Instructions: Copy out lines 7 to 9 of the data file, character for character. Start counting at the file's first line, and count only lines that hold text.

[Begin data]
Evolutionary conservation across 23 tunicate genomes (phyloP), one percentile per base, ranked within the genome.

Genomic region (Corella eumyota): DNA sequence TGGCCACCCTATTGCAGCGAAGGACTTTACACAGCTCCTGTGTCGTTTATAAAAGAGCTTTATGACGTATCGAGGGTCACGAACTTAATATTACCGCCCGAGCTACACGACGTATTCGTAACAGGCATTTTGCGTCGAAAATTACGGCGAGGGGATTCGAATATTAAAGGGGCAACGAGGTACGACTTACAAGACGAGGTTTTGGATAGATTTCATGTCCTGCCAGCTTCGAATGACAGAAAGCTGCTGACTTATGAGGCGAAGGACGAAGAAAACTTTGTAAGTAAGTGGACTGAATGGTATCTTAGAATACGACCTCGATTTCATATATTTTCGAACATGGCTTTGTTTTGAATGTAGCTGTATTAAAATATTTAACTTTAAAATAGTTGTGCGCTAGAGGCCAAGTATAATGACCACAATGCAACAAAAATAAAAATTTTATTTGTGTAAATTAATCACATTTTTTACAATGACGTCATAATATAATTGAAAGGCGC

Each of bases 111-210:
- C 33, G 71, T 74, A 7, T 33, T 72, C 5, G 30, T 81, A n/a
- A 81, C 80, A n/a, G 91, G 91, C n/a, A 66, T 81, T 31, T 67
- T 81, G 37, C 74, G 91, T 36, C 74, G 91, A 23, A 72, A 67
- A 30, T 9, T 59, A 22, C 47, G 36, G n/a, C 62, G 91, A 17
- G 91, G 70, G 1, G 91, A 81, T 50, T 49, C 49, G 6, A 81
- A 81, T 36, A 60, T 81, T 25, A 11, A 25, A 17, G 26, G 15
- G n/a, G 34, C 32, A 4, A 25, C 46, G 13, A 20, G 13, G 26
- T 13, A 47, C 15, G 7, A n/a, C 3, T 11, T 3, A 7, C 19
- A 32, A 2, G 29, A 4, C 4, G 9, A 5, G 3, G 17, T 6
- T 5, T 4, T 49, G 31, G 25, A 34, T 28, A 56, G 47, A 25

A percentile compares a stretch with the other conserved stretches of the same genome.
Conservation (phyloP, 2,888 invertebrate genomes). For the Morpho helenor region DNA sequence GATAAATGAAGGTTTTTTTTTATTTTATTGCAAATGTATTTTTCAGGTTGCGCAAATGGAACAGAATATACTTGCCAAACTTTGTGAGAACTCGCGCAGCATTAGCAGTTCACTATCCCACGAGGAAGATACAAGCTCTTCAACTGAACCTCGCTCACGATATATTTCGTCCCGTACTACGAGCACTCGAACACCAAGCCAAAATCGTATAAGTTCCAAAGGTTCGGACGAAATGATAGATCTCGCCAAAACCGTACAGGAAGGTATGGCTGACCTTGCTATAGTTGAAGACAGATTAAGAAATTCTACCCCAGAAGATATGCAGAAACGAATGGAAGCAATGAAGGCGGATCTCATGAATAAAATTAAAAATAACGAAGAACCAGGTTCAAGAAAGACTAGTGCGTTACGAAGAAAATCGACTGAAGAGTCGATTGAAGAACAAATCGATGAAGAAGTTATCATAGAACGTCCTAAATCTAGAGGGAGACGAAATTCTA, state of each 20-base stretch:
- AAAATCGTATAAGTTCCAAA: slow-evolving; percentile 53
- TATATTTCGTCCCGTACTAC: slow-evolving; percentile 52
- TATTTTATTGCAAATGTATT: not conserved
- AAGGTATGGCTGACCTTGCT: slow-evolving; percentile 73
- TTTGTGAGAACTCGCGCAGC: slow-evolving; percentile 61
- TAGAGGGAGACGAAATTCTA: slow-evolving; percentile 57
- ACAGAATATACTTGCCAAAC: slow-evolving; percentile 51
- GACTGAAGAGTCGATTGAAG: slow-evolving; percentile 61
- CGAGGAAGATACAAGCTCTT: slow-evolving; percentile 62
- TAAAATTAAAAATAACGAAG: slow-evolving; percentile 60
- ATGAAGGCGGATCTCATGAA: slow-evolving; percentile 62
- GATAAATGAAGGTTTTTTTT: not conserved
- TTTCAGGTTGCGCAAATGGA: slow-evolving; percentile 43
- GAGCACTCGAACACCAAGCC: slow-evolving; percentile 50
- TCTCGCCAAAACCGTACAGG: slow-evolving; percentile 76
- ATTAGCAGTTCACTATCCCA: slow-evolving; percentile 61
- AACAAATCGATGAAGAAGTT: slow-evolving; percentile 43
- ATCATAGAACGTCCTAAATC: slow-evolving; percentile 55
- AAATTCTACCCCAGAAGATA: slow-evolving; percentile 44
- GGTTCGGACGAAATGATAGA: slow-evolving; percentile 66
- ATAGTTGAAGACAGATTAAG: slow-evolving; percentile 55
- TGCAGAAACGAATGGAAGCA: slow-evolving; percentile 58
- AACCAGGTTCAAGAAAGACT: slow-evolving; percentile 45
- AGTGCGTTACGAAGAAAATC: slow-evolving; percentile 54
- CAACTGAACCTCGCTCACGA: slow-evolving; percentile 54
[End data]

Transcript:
- A 30, T 9, T 59, A 22, C 47, G 36, G n/a, C 62, G 91, A 17
- G 91, G 70, G 1, G 91, A 81, T 50, T 49, C 49, G 6, A 81
- A 81, T 36, A 60, T 81, T 25, A 11, A 25, A 17, G 26, G 15